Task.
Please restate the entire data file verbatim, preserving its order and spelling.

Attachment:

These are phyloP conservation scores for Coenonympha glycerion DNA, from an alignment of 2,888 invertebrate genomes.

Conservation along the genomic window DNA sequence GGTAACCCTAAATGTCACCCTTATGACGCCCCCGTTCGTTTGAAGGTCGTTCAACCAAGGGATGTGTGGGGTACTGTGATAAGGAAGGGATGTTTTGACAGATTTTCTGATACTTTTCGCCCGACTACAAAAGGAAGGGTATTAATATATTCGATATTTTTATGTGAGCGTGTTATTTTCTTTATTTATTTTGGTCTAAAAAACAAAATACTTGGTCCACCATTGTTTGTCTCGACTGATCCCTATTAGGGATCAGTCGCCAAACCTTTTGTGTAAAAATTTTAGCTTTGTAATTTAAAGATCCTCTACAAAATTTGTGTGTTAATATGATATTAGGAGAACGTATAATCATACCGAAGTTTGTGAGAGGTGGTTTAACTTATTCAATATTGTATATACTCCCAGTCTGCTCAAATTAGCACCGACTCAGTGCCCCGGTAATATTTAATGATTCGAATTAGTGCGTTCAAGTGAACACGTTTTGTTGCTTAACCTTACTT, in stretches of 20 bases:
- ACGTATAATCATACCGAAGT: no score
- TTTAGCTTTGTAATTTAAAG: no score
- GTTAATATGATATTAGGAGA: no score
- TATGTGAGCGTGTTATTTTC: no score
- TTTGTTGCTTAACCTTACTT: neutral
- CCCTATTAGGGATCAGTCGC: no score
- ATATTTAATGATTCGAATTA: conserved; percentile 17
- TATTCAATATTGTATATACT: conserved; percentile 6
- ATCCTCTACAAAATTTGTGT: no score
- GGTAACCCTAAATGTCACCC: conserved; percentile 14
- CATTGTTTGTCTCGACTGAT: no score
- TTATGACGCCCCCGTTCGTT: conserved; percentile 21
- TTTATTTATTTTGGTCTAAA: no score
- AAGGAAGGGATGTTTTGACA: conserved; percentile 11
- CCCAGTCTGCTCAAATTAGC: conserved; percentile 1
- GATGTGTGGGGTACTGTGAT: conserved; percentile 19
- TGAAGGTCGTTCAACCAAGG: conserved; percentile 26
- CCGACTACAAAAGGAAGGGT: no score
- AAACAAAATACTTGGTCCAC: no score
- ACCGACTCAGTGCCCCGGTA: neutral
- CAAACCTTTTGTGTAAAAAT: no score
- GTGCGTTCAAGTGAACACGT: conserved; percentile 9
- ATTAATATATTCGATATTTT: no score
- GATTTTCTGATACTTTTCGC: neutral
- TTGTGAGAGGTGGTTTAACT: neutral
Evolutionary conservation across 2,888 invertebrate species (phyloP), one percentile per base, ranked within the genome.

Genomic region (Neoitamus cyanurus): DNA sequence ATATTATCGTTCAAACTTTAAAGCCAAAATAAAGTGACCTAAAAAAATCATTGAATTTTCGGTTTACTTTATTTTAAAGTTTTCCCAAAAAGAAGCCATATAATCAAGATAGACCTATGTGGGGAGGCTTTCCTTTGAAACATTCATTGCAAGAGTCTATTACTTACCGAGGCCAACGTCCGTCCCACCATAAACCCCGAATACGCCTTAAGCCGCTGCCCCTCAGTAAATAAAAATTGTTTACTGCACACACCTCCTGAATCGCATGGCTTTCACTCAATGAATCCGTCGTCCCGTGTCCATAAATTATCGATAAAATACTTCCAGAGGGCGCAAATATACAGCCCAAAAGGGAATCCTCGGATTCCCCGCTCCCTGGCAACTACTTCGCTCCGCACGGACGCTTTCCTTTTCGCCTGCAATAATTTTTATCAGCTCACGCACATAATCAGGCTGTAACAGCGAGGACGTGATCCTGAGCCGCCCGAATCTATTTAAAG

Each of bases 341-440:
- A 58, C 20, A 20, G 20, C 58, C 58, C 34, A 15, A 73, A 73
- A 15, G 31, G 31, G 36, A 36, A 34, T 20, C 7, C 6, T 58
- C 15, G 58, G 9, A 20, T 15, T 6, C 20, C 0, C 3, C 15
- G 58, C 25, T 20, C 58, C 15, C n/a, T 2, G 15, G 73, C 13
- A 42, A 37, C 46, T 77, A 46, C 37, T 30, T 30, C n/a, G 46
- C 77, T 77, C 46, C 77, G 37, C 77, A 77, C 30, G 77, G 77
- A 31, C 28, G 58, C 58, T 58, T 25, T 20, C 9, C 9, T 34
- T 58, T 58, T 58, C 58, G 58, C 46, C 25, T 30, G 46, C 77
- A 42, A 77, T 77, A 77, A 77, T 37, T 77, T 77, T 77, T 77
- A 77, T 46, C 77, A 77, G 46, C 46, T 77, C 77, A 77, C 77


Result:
These are phyloP conservation scores for Coenonympha glycerion DNA, from an alignment of 2,888 invertebrate genomes.

Conservation along the genomic window DNA sequence GGTAACCCTAAATGTCACCCTTATGACGCCCCCGTTCGTTTGAAGGTCGTTCAACCAAGGGATGTGTGGGGTACTGTGATAAGGAAGGGATGTTTTGACAGATTTTCTGATACTTTTCGCCCGACTACAAAAGGAAGGGTATTAATATATTCGATATTTTTATGTGAGCGTGTTATTTTCTTTATTTATTTTGGTCTAAAAAACAAAATACTTGGTCCACCATTGTTTGTCTCGACTGATCCCTATTAGGGATCAGTCGCCAAACCTTTTGTGTAAAAATTTTAGCTTTGTAATTTAAAGATCCTCTACAAAATTTGTGTGTTAATATGATATTAGGAGAACGTATAATCATACCGAAGTTTGTGAGAGGTGGTTTAACTTATTCAATATTGTATATACTCCCAGTCTGCTCAAATTAGCACCGACTCAGTGCCCCGGTAATATTTAATGATTCGAATTAGTGCGTTCAAGTGAACACGTTTTGTTGCTTAACCTTACTT, in stretches of 20 bases:
- ACGTATAATCATACCGAAGT: no score
- TTTAGCTTTGTAATTTAAAG: no score
- GTTAATATGATATTAGGAGA: no score
- TATGTGAGCGTGTTATTTTC: no score
- TTTGTTGCTTAACCTTACTT: neutral
- CCCTATTAGGGATCAGTCGC: no score
- ATATTTAATGATTCGAATTA: conserved; percentile 17
- TATTCAATATTGTATATACT: conserved; percentile 6
- ATCCTCTACAAAATTTGTGT: no score
- GGTAACCCTAAATGTCACCC: conserved; percentile 14
- CATTGTTTGTCTCGACTGAT: no score
- TTATGACGCCCCCGTTCGTT: conserved; percentile 21
- TTTATTTATTTTGGTCTAAA: no score
- AAGGAAGGGATGTTTTGACA: conserved; percentile 11
- CCCAGTCTGCTCAAATTAGC: conserved; percentile 1
- GATGTGTGGGGTACTGTGAT: conserved; percentile 19
- TGAAGGTCGTTCAACCAAGG: conserved; percentile 26
- CCGACTACAAAAGGAAGGGT: no score
- AAACAAAATACTTGGTCCAC: no score
- ACCGACTCAGTGCCCCGGTA: neutral
- CAAACCTTTTGTGTAAAAAT: no score
- GTGCGTTCAAGTGAACACGT: conserved; percentile 9
- ATTAATATATTCGATATTTT: no score
- GATTTTCTGATACTTTTCGC: neutral
- TTGTGAGAGGTGGTTTAACT: neutral
Evolutionary conservation across 2,888 invertebrate species (phyloP), one percentile per base, ranked within the genome.

Genomic region (Neoitamus cyanurus): DNA sequence ATATTATCGTTCAAACTTTAAAGCCAAAATAAAGTGACCTAAAAAAATCATTGAATTTTCGGTTTACTTTATTTTAAAGTTTTCCCAAAAAGAAGCCATATAATCAAGATAGACCTATGTGGGGAGGCTTTCCTTTGAAACATTCATTGCAAGAGTCTATTACTTACCGAGGCCAACGTCCGTCCCACCATAAACCCCGAATACGCCTTAAGCCGCTGCCCCTCAGTAAATAAAAATTGTTTACTGCACACACCTCCTGAATCGCATGGCTTTCACTCAATGAATCCGTCGTCCCGTGTCCATAAATTATCGATAAAATACTTCCAGAGGGCGCAAATATACAGCCCAAAAGGGAATCCTCGGATTCCCCGCTCCCTGGCAACTACTTCGCTCCGCACGGACGCTTTCCTTTTCGCCTGCAATAATTTTTATCAGCTCACGCACATAATCAGGCTGTAACAGCGAGGACGTGATCCTGAGCCGCCCGAATCTATTTAAAG

Each of bases 341-440:
- A 58, C 20, A 20, G 20, C 58, C 58, C 34, A 15, A 73, A 73
- A 15, G 31, G 31, G 36, A 36, A 34, T 20, C 7, C 6, T 58
- C 15, G 58, G 9, A 20, T 15, T 6, C 20, C 0, C 3, C 15
- G 58, C 25, T 20, C 58, C 15, C n/a, T 2, G 15, G 73, C 13
- A 42, A 37, C 46, T 77, A 46, C 37, T 30, T 30, C n/a, G 46
- C 77, T 77, C 46, C 77, G 37, C 77, A 77, C 30, G 77, G 77
- A 31, C 28, G 58, C 58, T 58, T 25, T 20, C 9, C 9, T 34
- T 58, T 58, T 58, C 58, G 58, C 46, C 25, T 30, G 46, C 77
- A 42, A 77, T 77, A 77, A 77, T 37, T 77, T 77, T 77, T 77
- A 77, T 46, C 77, A 77, G 46, C 46, T 77, C 77, A 77, C 77